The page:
KRISTEN CARTER’S ADVICE
One of the valuable attributes of this friendship is that Pride and Tatiana recognize each other’s personality differences and allow each other to be themselves. Pride might have handled this situation with the old friend differently, but acknowledges Tatiana has other instincts. Some people are more comfortable accepting conflict in their relationships; Tatiana says she got used to her mother’s extreme emotions and so is probably less fazed when other people (like the old friend) behave similarly – this might be unsettling to Pride, who could have had very different examples in her own early life.
‘YOUR BABY’S DADDY IS GAY’
PHUMZILE LUMKWANA*, 19, journalism student, Johannesburg
LINDIWE NTULI*, 19, art student, London
RELATIONSHIP: BEST FRIENDS
‘Lindiwe and I were in the same high school and have been friends ever since. She’s more like my sister than a friend. It was the worst day of my life when I was forced to reveal her then-boyfriend Sizwe’s* secret to her. I bumped into him on the way to our school’s tuckshop during Matric exams. He looked very miserable, so against my better judgement I asked him what was wrong. He said that he wanted me to tell Lindi that he was gay. I was so shocked it took me five days to digest the whole thing, and a week to tell Lindi. The day of our second maths paper, Lindi invited me out for lunch and I thought this was the opportunity to tell her the news I’d been keeping so close to my chest. But before I could get a word out, Lindi happily told me she was pregnant. She was chattering about her plans and how excited she was, but the lunch was long and awkward from my side. After a few drinks, I blurted out, “Chomma, your man’s gay.” She laughed and told me to stop being so judgemental just because he likes skinny jeans. I then had to explain why I was saying this… She didn’t say anything. She just got up and left. A week later, after she’d confronted Sizwe, she called me. It was a bit strange at first because we couldn’t discuss the same things we used to, like her and him. But things got better after she had the child. Even though this was really difficult, this whole experience made us grow even closer. I’m her baby’s godmother now.’
‘Phumi and I became very close in high school – the best of friends. A week after I found out I was pregnant, all I wanted to do was tell her my news. However, we were in the middle of our matric exams so I couldn’t find a moment to do so. One morning after an early exam I invited her to lunch. The second we sat down I shared the happy news – she was going to be an “aunt”. But her reaction wasn’t at all what I expected: she was stunned and silent. This wasn’t the protective Phumi I knew so well. Eventually, after we’d eaten and Phumi had had – I swear – about a dozen cocktails, I started sharing my plans with her; I thought this might draw out some kind of reaction. Instead, I got the shock of my life. When she told me Sizwe was gay, I tried to laugh it off, but once she explained that he had told her that, I couldn’t listen any more. I got up and left. I wasn’t angry with her at all – I knew it must have been tough for her to tell me all this. It took me two days to confront my then-boyfriend after that. Phumi and I agreed never to talk about it again, especially since I felt so humiliated and angry. But it would take a lot more than that to ruin our friendship, especially since she proved her loyalty by coming to me first and not spreading it all over the school like a typical teenager. She’s like a sister to me now, but to this day we simply don’t talk about it, because it’s still such a sensitive thing.’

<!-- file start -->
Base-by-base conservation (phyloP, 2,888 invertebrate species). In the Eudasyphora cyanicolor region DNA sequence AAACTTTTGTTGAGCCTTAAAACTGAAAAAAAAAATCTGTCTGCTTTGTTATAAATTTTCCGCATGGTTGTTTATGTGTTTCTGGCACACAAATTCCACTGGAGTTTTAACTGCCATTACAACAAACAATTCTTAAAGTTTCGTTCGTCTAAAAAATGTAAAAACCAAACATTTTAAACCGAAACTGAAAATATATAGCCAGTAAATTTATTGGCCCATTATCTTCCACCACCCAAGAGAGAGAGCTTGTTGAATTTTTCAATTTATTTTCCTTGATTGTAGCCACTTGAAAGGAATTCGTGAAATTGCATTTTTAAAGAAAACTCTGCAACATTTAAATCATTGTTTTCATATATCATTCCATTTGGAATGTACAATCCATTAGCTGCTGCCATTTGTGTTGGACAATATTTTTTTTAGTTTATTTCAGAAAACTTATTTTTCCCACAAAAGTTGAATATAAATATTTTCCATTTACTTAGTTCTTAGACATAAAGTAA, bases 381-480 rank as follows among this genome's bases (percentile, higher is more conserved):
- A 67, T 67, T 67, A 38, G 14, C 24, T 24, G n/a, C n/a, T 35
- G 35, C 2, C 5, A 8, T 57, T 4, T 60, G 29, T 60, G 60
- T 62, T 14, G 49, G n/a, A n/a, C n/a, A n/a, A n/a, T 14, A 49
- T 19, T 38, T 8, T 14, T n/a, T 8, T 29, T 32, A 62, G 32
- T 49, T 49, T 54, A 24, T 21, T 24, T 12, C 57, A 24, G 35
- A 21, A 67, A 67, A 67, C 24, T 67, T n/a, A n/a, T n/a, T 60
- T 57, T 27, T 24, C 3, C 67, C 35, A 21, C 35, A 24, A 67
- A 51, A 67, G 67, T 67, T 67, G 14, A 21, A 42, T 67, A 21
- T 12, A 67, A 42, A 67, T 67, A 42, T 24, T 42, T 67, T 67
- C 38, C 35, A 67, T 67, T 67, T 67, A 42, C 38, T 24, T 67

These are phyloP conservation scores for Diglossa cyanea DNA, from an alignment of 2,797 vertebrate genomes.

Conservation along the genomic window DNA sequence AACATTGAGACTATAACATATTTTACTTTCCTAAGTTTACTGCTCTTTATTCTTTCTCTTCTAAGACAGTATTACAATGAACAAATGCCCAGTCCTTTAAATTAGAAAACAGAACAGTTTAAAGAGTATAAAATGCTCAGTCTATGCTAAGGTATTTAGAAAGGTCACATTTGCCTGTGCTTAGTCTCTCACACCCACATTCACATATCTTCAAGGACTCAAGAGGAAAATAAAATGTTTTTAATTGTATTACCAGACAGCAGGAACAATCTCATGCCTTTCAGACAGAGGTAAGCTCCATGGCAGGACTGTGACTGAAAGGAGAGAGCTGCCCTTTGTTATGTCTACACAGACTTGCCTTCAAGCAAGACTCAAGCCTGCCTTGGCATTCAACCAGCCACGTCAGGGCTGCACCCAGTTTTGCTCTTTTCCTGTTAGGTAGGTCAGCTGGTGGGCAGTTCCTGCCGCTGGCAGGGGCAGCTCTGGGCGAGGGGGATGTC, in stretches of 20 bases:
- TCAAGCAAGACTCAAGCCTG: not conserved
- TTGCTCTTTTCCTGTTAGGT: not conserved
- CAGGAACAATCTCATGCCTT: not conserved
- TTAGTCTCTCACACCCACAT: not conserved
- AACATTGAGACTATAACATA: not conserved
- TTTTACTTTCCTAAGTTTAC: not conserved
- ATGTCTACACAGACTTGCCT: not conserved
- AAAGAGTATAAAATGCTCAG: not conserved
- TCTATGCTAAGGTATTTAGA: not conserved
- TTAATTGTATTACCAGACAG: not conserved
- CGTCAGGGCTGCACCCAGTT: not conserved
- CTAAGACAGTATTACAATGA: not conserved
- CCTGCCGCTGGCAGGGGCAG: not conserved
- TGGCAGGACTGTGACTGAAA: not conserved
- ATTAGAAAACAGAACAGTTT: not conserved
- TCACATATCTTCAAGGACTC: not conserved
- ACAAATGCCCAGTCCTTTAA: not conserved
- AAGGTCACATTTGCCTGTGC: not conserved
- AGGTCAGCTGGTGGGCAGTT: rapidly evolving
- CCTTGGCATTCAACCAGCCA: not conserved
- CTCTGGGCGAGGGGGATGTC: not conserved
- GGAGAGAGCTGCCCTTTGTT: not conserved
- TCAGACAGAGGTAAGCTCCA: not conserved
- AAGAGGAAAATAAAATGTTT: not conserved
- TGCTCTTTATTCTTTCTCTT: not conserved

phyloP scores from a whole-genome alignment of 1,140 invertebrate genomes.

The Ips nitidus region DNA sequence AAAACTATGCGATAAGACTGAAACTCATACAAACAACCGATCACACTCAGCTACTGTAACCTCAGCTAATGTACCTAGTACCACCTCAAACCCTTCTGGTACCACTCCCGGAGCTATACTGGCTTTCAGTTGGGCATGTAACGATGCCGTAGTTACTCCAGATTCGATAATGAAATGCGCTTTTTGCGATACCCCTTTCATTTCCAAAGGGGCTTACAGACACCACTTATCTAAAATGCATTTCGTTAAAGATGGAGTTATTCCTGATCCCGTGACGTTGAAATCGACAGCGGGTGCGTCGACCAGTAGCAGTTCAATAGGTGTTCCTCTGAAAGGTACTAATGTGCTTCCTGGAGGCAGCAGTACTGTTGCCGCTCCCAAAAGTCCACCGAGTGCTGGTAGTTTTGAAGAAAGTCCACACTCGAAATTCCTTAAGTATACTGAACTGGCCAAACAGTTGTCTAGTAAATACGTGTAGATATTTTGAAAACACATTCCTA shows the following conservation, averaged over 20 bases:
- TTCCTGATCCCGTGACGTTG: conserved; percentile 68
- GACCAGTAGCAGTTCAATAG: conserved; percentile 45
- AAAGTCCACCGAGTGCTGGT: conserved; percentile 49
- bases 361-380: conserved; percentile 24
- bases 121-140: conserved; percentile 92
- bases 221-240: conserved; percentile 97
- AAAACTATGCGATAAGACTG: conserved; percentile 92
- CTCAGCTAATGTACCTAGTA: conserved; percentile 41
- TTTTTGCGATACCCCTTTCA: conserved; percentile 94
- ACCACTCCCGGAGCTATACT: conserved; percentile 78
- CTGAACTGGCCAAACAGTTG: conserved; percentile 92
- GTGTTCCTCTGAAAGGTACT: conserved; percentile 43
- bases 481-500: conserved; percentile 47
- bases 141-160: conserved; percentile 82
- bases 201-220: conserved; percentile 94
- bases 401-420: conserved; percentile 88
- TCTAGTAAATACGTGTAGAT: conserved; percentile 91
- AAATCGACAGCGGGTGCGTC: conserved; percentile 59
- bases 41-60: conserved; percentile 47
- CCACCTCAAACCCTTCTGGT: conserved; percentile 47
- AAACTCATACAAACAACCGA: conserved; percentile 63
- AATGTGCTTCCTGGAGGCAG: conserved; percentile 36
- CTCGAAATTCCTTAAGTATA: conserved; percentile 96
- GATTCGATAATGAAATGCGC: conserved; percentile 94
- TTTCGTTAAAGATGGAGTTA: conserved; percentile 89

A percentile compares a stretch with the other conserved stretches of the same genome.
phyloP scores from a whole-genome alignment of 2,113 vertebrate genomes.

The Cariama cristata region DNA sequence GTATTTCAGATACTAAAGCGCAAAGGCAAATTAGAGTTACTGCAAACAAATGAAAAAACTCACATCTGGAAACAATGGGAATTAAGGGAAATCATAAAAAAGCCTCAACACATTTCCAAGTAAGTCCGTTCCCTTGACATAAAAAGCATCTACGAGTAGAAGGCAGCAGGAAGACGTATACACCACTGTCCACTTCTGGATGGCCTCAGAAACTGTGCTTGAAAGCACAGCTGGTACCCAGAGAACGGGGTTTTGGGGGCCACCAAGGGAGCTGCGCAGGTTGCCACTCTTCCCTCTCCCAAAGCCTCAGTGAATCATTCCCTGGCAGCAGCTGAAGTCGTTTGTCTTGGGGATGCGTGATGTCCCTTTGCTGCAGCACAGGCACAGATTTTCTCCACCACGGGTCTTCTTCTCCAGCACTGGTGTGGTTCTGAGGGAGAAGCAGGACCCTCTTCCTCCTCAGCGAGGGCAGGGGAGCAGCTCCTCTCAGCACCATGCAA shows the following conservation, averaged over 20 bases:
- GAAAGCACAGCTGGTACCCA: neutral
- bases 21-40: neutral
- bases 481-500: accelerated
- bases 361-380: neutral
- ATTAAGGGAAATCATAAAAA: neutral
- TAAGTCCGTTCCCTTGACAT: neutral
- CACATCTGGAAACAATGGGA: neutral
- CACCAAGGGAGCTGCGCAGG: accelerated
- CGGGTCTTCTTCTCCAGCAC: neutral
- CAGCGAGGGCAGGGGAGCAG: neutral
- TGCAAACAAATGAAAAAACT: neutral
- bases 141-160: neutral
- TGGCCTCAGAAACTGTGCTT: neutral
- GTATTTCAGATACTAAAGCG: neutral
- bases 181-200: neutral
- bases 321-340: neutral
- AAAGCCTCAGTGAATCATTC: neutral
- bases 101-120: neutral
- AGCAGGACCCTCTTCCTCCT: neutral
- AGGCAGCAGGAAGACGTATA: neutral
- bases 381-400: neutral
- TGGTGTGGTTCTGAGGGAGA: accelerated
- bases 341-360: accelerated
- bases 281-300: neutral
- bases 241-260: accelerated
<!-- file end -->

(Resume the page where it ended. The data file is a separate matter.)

KRISTEN CARTER’S ADVICE
This is a story with a good ending that could have gone very wrong. Phumi was sensible to take a few days to get over the shock of hearing that Lindi’s boyfriend was gay before breaking the news to her, and then kept her cool when Lindi announced she was pregnant. I also admire her maturity in keeping the whole thing to herself and the patience she showed in allowing Lindi time to digest the information. The mutual respect these two friends showed each other is the basis for a very strong friendship and should make it easier to broach any difficult topic that comes up in the future.